The coronavirus pandemic has placed stress on global supply chains at unprecedented levels. There are many factors that have contributed to this including increased demand, Covid-related labour shortages, and a scarcity of raw materials, and what started with bottlenecks at international shipping terminals has reverberated throughout supply chains, all the way down to warehouses and distribution centers.
The strain created by these overwhelmed systems are causing developed countries to now rethink their dependencies, and Australia is no exception. Even as economies rebound and businesses reopen across the globe indicate the search for a return to normalcy, the ramifications of a weakened domestic manufacturing sector are still being felt.
However, where there is weakness there is also opportunity. This is the viewpoint of Vik Bansal, the newly appointed Chief Executive Officer of InfraBuild, Australia’s leading integrated steel manufacturing, distribution and recycling business. During his time there, Mr. Bansal worked to transform not only the business, but the waste management sector as a whole, advocating for Australia to build recycling infrastructure that would see it create a circular economy. He has similar aspirations for the state of Australia’s manufacturing sector, and believes that with hard work it too can grow in strength, creating a path to long-term sustainability and self-sufficiency.
Australia has roots in strong manufacturing
According to Bansal, the coronavirus pandemic has highlighted that Australia has let its manufacturing sector languish to the detriment of all. During the mid-20th century in the post-World War II era, one in three Australians worked in the manufacturing sector, whereas today that figure is just one in 13. Even just 50 years ago in the 1970’s the manufacturing sector made up 30 percent of Australia’s Gross Domestic Product, but today it is as little as six percent. Instead, the country would choose to export raw resources to other countries who then added value themselves, only to then import the finished products back into the country.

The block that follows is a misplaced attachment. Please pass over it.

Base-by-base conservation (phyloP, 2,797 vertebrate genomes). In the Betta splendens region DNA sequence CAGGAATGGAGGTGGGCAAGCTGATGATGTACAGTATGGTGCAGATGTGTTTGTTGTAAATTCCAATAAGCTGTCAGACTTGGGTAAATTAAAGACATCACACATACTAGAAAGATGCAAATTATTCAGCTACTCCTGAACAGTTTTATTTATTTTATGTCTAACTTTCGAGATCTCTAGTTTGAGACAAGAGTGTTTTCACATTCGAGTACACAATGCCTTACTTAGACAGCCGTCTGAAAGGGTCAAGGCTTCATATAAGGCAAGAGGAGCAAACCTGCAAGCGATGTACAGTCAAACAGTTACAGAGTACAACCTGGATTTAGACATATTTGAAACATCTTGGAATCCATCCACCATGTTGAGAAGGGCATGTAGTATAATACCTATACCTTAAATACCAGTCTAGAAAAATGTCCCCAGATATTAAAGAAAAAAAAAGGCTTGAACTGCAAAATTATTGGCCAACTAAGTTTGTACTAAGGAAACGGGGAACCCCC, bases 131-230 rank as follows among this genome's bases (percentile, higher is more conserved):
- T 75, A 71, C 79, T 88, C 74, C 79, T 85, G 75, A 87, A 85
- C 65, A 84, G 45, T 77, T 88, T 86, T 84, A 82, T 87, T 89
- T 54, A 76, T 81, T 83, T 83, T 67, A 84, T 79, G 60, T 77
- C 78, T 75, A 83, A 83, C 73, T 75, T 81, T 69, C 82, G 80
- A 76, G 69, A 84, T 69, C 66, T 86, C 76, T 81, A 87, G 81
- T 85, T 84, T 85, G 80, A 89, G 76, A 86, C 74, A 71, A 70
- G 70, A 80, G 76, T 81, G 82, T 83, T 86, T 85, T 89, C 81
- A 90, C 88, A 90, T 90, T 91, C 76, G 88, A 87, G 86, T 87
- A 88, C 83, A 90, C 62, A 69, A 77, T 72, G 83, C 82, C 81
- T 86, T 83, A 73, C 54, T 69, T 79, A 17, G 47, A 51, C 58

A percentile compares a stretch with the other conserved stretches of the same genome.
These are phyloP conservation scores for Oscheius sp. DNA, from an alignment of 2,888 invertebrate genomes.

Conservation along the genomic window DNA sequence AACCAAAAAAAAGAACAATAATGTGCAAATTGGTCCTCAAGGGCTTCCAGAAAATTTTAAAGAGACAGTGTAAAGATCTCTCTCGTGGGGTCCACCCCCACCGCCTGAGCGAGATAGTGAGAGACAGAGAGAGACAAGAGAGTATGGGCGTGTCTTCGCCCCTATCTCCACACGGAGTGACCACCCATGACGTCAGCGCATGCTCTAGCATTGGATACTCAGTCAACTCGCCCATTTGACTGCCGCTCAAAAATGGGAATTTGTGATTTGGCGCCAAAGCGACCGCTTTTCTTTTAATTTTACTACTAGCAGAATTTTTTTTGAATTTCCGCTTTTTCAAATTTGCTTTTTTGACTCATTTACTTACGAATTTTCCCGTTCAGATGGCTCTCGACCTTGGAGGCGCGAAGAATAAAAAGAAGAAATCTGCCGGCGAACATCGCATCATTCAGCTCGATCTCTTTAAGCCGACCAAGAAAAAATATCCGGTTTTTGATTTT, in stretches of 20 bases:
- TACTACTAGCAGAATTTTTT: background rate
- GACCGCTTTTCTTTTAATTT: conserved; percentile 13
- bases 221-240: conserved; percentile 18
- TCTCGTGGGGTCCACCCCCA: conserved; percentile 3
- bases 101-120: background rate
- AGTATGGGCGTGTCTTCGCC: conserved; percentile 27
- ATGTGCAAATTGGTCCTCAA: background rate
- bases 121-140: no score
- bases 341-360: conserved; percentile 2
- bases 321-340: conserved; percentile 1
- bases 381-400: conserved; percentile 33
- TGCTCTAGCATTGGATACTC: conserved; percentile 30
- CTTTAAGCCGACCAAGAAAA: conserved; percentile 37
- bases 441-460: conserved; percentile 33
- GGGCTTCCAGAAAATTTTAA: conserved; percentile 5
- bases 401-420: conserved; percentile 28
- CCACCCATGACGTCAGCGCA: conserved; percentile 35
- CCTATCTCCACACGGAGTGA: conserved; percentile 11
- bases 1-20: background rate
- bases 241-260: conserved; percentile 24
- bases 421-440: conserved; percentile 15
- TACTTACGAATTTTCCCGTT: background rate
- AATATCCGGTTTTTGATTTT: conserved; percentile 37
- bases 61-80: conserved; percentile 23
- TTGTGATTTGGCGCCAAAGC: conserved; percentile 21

The Australian government introduces the Modern Manufacturing Initiative (MMI)
In October of 2020 the Australian government announced the Modern Manufacturing Initiative (MMI), a $1.3 billion fund meant to drive lasting change for Australian manufacturers. The MMI is a key factor in the government’s Modern Manufacturing Strategy, its plan to harness Australian manufacturing capability and drive economic recovery as well as future resilience. By changing the view of Australia to that of a high-quality and sustainable manufacturing nation, the government hopes to create a more strong, modern and resilient economy.
Read the full article CEO Spotlight: InfraBuild CEO Vik Bansal Believes Australia’s Manufacturing Sector Can Thrive Post-pandemic on CEO World Magazine.